Textile manufacturer Texon has announced new sustainability targets as it strives to become a zero waste company.
As part of its Zerofootprint strategy, the company has outlined ambitious plans to ensure 90 per cent of its waste is recycled or reused, its carbon footprint and utilisation of virgin materials is halved and water usage and waste water is cut by 20 per cent, all by 2025.
“At the start of a new decade, we’re renewing our commitment to sustainability and pledging to do more in collaboration with our customers and supply base,” Texon’s CEO, Jelle Tolsma, has said.
Texon develops footwear components and performance fabrics for the likes of Adidas, Nike, Reebok, Timberland and Vans, serving 90 countries with annual production outputs of more than 30 million square metres of fabric.
As a defining decade for the textile and fashion industries gets underway, Texon has reiterated its commitment to accelerating sustainability progress within its supply chain with timebound targets to achieve within the next five years.
Eliminating waste takes precedence, as the company vies to live up to a mantra of ‘Zero Waste by 2025’. That said, the company has set the target of ensuring 90 per cent of its production waste is either reused or recycled – perhaps a benchmark that the company will vie to achieve as a very minimum.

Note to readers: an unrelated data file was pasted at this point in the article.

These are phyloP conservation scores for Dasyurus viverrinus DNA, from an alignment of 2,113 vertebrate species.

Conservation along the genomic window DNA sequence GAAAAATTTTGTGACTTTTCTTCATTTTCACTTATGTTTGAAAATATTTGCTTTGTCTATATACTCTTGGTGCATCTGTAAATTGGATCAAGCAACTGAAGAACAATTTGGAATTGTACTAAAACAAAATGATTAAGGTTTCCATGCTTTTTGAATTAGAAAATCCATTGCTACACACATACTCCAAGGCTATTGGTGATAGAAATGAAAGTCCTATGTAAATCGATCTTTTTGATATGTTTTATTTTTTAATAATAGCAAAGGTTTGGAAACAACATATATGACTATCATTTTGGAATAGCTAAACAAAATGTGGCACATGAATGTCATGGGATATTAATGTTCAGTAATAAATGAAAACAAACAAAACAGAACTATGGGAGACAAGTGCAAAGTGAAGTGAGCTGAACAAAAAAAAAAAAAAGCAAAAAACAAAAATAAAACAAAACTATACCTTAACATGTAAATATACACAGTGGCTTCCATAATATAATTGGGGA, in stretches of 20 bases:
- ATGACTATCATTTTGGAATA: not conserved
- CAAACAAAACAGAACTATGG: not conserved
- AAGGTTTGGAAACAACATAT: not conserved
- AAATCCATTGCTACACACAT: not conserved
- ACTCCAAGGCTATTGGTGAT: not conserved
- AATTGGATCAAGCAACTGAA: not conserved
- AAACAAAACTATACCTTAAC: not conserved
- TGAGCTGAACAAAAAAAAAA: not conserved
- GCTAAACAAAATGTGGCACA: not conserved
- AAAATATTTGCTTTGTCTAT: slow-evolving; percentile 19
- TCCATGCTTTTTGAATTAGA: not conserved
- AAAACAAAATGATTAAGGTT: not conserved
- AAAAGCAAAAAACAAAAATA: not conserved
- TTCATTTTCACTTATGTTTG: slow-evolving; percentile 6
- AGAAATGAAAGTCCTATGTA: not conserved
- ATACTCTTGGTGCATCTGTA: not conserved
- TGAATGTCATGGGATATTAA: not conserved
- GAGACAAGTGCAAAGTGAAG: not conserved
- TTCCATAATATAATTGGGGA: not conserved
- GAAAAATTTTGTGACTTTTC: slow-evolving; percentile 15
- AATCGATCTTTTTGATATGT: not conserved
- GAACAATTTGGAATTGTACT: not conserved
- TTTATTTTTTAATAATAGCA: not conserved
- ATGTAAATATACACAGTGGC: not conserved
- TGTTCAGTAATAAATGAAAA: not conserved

Halving its carbon emissions and reliance on virgin materials is also an ambition of the firm, along with cutting water and wastewater by 20 per cent. Tolsma insists: “As a business we’ve identified a series of sustainability goals that will further accelerate our journey to becoming a world class sustainable company and drive us closer towards our ambition of zero waste.”
In-line with work to cut its dependence on virgin fibre, Texon says “pioneering new solutions” in the pipeline should curb any reliance on virgin cellulose. In terms of water consumption: “We’re going above and beyond to limit what we use. Where we do use water, we make sure we recycle and return it back to nature even cleaner than when it came out so it can be reused.”
Finally, locating factories closer to key markets and re-strategising how it ships stock, it’s hoped, will offset emissions.
“Zerofootprint will serve as a constant reminder to us, and to our customers, that there is always more that companies can do - collectively and individually,” Tolsma concluded.
Source: EcoTextile News
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